"The Lord will fulfill His purpose for me; Your mercy, O Lord, endures forever; do not forsake the works of Your hands" (Ps. 138:8).
"For the vision is yet for an appointed time; but it speaks of the end, and does not lie. If it delays, wait for it; it will surely come, it will not delay" (Hab. 2:3).
"And whatever you do, do it heartily, as for the Lord and not for men" (Col. 3:23).
Living in the Moment
"Therefore, take no thought about tomorrow, for tomorrow will take thought about the things of itself. Sufficient to the day is the trouble thereof" (Matt. 6:34).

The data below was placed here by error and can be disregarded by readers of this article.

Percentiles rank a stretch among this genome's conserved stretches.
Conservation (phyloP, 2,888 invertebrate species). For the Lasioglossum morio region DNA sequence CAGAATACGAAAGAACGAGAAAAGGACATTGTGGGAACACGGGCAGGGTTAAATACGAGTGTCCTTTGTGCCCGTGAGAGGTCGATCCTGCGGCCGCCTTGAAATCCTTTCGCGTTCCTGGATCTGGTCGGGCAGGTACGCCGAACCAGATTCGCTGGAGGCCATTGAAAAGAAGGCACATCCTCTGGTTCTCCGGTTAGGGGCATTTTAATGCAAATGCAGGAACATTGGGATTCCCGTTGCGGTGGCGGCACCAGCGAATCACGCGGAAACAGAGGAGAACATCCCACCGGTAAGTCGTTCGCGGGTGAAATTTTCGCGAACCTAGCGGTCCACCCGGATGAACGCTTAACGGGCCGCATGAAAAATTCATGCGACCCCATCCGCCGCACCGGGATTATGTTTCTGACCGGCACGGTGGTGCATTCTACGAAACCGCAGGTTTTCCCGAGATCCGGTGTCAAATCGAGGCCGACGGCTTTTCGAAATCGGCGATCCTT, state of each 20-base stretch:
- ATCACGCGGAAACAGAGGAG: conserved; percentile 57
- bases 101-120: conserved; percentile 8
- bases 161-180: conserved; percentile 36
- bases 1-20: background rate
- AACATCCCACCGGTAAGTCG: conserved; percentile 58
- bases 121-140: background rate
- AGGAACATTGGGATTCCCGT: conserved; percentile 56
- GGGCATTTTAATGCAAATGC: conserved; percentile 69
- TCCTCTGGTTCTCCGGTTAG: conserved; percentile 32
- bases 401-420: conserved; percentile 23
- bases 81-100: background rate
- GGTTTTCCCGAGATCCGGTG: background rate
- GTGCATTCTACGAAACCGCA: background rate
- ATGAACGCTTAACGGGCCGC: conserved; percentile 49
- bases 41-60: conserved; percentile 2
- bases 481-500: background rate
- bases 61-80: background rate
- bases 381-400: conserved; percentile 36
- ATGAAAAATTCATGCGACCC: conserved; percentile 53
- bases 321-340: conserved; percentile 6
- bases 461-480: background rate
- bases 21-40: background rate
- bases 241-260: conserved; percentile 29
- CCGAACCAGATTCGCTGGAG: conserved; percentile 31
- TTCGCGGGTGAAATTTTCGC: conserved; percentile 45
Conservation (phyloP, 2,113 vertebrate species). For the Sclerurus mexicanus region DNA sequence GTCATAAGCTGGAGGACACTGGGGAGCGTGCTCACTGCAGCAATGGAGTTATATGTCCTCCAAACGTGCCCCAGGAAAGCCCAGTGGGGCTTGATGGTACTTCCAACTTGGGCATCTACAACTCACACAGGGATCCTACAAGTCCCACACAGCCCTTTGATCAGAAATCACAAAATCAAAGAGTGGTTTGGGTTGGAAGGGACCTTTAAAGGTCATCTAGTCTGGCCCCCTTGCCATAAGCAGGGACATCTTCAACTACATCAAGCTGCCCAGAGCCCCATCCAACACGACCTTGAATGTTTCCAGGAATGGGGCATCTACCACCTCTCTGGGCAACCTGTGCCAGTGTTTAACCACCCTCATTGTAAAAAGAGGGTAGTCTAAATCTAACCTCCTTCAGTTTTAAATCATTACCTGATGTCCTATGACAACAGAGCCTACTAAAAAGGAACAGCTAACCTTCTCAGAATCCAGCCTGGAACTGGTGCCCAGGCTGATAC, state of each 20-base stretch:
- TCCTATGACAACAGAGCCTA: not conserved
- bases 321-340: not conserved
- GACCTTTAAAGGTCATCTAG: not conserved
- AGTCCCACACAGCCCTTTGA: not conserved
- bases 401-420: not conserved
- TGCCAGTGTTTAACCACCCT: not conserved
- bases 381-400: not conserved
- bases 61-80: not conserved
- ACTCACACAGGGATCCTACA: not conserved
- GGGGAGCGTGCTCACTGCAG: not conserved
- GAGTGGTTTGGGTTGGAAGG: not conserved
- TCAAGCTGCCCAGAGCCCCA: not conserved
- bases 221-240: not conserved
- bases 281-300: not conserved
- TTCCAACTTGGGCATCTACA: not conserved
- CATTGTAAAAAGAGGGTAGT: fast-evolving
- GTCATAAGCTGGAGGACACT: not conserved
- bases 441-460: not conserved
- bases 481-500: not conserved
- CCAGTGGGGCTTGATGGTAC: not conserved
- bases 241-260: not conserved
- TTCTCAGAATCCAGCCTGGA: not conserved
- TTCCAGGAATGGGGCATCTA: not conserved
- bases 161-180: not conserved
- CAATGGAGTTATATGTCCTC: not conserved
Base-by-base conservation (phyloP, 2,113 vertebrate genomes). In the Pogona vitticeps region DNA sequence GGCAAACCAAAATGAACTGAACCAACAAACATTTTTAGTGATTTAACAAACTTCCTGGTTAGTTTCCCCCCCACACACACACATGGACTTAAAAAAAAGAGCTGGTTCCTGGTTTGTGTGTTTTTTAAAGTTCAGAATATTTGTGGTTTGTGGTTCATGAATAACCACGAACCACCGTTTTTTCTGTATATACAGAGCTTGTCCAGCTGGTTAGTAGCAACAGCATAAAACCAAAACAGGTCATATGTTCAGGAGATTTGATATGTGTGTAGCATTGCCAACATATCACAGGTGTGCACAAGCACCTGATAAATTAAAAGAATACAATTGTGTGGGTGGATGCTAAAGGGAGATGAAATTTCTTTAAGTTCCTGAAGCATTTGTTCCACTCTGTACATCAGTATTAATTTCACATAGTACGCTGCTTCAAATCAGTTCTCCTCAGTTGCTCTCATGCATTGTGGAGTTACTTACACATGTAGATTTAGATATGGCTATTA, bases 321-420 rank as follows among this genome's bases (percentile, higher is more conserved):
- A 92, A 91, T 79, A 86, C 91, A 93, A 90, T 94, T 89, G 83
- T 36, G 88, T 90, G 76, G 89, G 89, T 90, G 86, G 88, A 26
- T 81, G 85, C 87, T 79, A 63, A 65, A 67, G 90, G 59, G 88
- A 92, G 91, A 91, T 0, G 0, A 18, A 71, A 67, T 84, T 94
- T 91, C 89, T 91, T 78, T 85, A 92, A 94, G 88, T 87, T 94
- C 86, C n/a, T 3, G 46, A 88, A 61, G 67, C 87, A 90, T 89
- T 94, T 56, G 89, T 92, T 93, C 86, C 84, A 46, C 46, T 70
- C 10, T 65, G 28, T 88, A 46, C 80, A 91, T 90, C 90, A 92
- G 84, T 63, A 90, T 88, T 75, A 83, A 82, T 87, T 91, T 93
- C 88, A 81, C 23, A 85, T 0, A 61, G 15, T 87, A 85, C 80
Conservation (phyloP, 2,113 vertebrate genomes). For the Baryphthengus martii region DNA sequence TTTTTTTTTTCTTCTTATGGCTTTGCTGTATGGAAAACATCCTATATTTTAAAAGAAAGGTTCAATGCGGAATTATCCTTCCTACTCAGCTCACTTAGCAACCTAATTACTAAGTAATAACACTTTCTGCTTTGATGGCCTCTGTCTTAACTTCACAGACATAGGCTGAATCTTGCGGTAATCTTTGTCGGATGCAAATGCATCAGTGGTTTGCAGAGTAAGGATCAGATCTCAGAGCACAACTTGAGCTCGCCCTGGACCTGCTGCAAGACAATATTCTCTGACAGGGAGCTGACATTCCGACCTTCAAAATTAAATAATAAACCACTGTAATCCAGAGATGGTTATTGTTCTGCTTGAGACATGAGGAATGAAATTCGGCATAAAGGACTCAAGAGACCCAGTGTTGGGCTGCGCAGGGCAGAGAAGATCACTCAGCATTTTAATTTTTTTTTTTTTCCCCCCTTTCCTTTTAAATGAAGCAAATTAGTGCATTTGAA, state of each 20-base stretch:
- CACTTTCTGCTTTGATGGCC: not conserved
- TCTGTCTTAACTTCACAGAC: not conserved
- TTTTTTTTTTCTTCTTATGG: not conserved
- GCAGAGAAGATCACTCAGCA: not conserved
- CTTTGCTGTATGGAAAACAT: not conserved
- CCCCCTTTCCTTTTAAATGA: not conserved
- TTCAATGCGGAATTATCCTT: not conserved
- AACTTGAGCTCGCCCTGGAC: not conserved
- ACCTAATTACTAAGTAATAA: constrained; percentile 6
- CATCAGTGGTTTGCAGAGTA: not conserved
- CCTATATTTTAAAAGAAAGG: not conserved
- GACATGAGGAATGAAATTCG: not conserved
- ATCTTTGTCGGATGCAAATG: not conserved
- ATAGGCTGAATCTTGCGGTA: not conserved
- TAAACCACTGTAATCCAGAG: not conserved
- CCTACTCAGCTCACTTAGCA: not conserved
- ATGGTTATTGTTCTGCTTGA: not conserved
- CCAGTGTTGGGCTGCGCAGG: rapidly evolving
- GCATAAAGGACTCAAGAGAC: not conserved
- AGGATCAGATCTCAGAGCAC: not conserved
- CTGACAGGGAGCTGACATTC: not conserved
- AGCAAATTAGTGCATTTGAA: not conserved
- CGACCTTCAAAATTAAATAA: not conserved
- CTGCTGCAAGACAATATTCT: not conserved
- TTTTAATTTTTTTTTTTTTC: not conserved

"Therefore, take no thought, saying, 'What shall we eat?' or 'What shall we drink?' or 'What shall we wear?' (For the Gentiles seek after all these things.) For your heavenly Father knows that you have need of all these things" (Matt. 6:31, 32).
"(W)hile it is said: 'Today, if you will hear His voice, do not harden your hearts as in the rebellion'" (Heb. 3:15).
Still, ultimately, Jesus Himself sums it all accordingly: "Let not your heart be troubled. You believe in God. Believe also in Me" (John 14:1).
The Mayo Clinic's pilfered wisdom notwithstanding, that, my friends, is "the actual formula for happiness."
Matt Barber is founder and editor-in chief of BarbWire.com. He is an author, columnist, cultural analyst and an attorney concentrating in constitutional law. Having retired as an undefeated heavyweight professional boxer, Matt has taken his fight from the ring to the culture war. (Follow Matt on Twitter: @jmattbarber).